obnoxius

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Latin[edit]

Etymology[edit]

From ob- (prefix meaning ‘against; towards’) +‎ noxa (harm, hurt, injury; crime, fault, offence) +‎ -ius (suffix forming adjectives). Ultimately from Proto-Indo-European *neḱ- (to disappear; to perish).

Pronunciation[edit]

Adjective[edit]

obnoxius (feminine obnoxia, neuter obnoxium); first/second-declension adjective

  1. (Old Latin, chiefly Late Latin) punishable, liable, guilty, referring to:
    1. (rare) the injured party
    2. (with dative, ablative or genitive) a fault
      • c. 42 BCE, Sallust, Bellum Catilinae 52.21:
        [] animus in cōnsulundō līber neque dēlictō neque lubīdinī obnoxius.
        [] a spirit free in counsel, guilty of nether crime nor passion.
      • c. 550 CE, Cassiodorus, Historia ecclesiastica tripartita 6.14.5 in Patrologia Latina (volume 69), Jacques-Paul Migne (editor), Paris 1865, column 1040:
        Proptereā ergō in suspiciōnem et odium veniēns pāgānōrum, quoniam pūblicē sacrificantēs inspiciēns stābat, et ingemiscēns ōrābat atque clāmābat, nē ūllus Chrīstiānōrum huiusmodī errōre tenērētur obnoxius.
        He came to be suspected and hated by Pagans, because he stood looking at those sacrificing in public while praying and shouting in a groaning manner, so that none of the Christians would be held guilty of this sort of error.
    3. a punishment
      • 412 CE – 426 CE, Aurelius Augustinus Hipponensis, City of God 13.3:
        Quāpropter fatendum est prīmōs quidem hominēs ita fuisse īnstitūtōs, ut, sī nōn peccāssent, nūllum mortis experīrentur genus; sed eōsdem prīmōs peccātōrēs ita fuisse morte multātōs, ut etiam quidquid dē eōrum stirpe esset exortum eādem poenā tenērētur obnoxium.
        Therefore it must be said that the first humans were taught that, were they not to have sinned, they wouldn't have experienced any kind of death, and that the first sinners were rewarded with death so that whatever is born of their kind be held liable to the same punishment.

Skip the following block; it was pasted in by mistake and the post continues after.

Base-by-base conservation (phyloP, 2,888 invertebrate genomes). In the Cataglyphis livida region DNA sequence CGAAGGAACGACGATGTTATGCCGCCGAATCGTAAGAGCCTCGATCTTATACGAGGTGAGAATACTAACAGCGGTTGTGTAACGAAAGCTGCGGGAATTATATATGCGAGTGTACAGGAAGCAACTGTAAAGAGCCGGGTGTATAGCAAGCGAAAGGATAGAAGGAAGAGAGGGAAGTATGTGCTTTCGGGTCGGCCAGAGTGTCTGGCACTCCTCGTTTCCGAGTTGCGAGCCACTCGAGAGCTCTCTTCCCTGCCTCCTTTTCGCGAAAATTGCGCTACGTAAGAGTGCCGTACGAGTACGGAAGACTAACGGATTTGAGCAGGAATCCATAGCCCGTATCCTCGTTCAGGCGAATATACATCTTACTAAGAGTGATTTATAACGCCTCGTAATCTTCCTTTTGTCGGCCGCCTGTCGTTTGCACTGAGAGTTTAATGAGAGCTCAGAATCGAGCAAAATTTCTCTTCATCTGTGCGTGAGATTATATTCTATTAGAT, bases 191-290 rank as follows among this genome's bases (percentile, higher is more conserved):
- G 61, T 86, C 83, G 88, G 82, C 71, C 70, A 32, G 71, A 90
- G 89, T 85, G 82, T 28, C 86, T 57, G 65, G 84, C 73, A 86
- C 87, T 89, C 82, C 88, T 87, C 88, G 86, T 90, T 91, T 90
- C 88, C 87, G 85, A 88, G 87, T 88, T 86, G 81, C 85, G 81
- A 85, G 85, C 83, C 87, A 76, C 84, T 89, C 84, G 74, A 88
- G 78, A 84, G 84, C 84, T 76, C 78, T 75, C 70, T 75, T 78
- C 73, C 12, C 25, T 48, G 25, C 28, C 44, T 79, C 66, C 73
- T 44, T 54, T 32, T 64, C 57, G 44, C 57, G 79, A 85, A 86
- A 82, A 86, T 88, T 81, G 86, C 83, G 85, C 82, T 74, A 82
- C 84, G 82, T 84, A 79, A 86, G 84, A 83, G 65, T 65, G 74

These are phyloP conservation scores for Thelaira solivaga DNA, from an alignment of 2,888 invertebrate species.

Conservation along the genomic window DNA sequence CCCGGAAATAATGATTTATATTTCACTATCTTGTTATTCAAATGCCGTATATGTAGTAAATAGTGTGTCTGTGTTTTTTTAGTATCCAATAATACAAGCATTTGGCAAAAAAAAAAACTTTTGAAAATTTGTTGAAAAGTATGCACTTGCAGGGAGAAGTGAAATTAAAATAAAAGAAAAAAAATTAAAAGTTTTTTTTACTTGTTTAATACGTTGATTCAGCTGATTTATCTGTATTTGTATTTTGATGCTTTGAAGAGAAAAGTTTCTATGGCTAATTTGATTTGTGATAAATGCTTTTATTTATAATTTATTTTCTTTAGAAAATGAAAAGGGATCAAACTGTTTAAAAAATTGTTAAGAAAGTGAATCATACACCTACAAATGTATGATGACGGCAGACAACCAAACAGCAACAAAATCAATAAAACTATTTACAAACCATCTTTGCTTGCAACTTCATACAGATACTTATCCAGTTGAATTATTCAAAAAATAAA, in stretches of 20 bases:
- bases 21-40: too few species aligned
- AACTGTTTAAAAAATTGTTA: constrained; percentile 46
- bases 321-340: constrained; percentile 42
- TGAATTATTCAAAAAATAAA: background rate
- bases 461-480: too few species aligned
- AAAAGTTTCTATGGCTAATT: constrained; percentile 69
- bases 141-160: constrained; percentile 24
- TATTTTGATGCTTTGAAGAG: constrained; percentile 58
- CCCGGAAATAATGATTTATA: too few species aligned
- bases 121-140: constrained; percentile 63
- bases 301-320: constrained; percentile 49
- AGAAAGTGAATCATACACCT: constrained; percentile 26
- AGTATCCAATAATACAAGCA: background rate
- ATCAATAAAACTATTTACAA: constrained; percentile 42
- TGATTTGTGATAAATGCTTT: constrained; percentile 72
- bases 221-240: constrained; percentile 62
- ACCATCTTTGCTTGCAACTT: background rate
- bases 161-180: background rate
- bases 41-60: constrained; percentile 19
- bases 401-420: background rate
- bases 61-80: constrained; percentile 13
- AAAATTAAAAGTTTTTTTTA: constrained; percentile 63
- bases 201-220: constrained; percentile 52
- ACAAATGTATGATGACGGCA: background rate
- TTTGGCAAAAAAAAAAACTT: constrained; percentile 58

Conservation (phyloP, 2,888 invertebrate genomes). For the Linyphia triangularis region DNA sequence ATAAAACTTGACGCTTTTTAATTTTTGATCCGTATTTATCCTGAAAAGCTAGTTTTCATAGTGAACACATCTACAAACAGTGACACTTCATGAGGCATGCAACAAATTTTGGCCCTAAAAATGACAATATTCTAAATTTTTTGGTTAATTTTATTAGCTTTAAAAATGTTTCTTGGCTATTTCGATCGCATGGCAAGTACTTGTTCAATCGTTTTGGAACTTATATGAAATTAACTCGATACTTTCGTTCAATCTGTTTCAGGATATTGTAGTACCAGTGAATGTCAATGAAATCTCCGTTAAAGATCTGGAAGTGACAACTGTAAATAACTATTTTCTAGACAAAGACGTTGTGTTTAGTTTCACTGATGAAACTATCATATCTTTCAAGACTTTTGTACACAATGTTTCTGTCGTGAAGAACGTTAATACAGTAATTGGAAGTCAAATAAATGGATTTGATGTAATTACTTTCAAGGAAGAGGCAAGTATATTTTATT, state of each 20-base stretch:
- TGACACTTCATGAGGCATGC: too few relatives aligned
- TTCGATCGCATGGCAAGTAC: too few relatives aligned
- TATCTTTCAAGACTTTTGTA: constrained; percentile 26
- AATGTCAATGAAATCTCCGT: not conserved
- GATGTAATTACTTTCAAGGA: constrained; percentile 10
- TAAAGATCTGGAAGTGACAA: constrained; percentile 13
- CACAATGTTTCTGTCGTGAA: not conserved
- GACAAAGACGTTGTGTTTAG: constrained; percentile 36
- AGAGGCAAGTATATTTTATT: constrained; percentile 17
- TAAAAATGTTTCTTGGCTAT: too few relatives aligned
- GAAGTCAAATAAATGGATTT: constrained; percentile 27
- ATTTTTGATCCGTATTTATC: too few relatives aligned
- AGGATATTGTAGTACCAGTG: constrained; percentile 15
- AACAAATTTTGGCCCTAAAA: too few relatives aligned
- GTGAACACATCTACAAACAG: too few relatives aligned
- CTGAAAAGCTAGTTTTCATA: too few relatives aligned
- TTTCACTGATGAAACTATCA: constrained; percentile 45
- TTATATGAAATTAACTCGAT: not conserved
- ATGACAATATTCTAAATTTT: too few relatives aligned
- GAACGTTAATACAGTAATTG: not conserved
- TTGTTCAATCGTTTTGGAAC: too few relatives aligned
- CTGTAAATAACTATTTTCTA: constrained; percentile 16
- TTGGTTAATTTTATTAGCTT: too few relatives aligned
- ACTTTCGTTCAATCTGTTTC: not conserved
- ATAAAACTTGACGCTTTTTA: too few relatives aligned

2. obliged, indebted
    • 165 BCE, Publius Terentius Afer, Hecyra 3.1.22–23:
      Tum uxōrī obnoxius sum: ita ōlim suō mē ingeniō pertulit,
      tot meās iniūriās quae numquam in ūllō patefēcit locō.
      Then I am indebted to my wife: such has she, in her good-naturedness, put up with me
      and with all my injustices which she's never made known anywhere.
    • c. 303 CE, Arnobius, Against the Pagans 6.2.1:
      [] existimāmus nōs eōs [] nōn vōtōrum dēbitīs habēre obnoxiōs et obligātōs []
      [] we reckon them [] not to hold men obliged and indebted for the vows they owe []
  3. subject to someone, under one's authority
    • 30 BCE, Horace, Satires 2.7.6–8:
      Pars hominum vitiīs gaudet cōnstanter et urget
      prōpositum; pars multa natat, modo rēcta capessēns,
      interdum prāvīs obnoxia.
      A portion of men constantly takes joy in vice and stays true to
      their purpose; a great portion wavers, now engaging in rightful things,
      other times subject to sin.
    • 59 BC–AD 17, Titus Livius, Ab urbe condita libri 9.5.8:
      Aliī aliōs intuērī, contemplārī arma mox trādenda et inermēs futūrās dextrās obnoxiaque corpora hostī.
      They looked at one another, contemplated the weapons soon to be given up and the right hands soon to be unarmed and the bodies subject to the enemy.
  4. susceptible to danger, misfortune, or weakness, vulnerable
    Synonyms: dēbilis, fractus, aeger, tenuis, inops, languidus
    Antonyms: praevalēns, fortis, potis, potēns, validus, strēnuus, compos
  5. liable or addicted to a fault or failing, guilty of it
    Synonyms: noxius, reus, cōnscius
    Antonyms: īnsōns, castus, innocēns, innoxius
    • c. 140 CE, Marcus Cornelius Fronto, Epistles 4.1.3:
      Invidia perniciōsum inter hominēs malum maximēque internecīvum, sibi aliīsque pariter obnoxium.
      Envy is a pernicious and most deadly evil along men, just as harmful to oneself and to others.

Declension[edit]

First/second-declension adjective.

Number Singular Plural
Case / Gender Masculine Feminine Neuter Masculine Feminine Neuter
Nominative obnoxius obnoxia obnoxium obnoxiī obnoxiae obnoxia
Genitive obnoxiī obnoxiae obnoxiī obnoxiōrum obnoxiārum obnoxiōrum
Dative obnoxiō obnoxiō obnoxiīs
Accusative obnoxium obnoxiam obnoxium obnoxiōs obnoxiās obnoxia
Ablative obnoxiō obnoxiā obnoxiō obnoxiīs
Vocative obnoxie obnoxia obnoxium obnoxiī obnoxiae obnoxia

Derived terms[edit]

Related terms[edit]

Descendants[edit]

  • Catalan: obnoxi
  • English: obnoxious
  • Portuguese: obnóxio
  • Spanish: obnoxio

References[edit]

  • obnoxius”, in Charlton T. Lewis and Charles Short (1879) A Latin Dictionary, Oxford: Clarendon Press
  • obnoxius”, in Charlton T. Lewis (1891) An Elementary Latin Dictionary, New York: Harper & Brothers
  • obnoxius in Gaffiot, Félix (1934) Dictionnaire illustré latin-français, Hachette
  • Carl Meißner; Henry William Auden (1894) Latin Phrase-Book[1], London: Macmillan and Co.
    • to be subject to some one, under some one's dominion: subiectum esse, obnoxium esse imperio or dicioni alicuius (not simply alicui)
  • obnoxius” in volume 9, part 2, column 124, line 25 in the Thesaurus Linguae Latinae (TLL Open Access), Berlin (formerly Leipzig): De Gruyter (formerly Teubner), 1900–present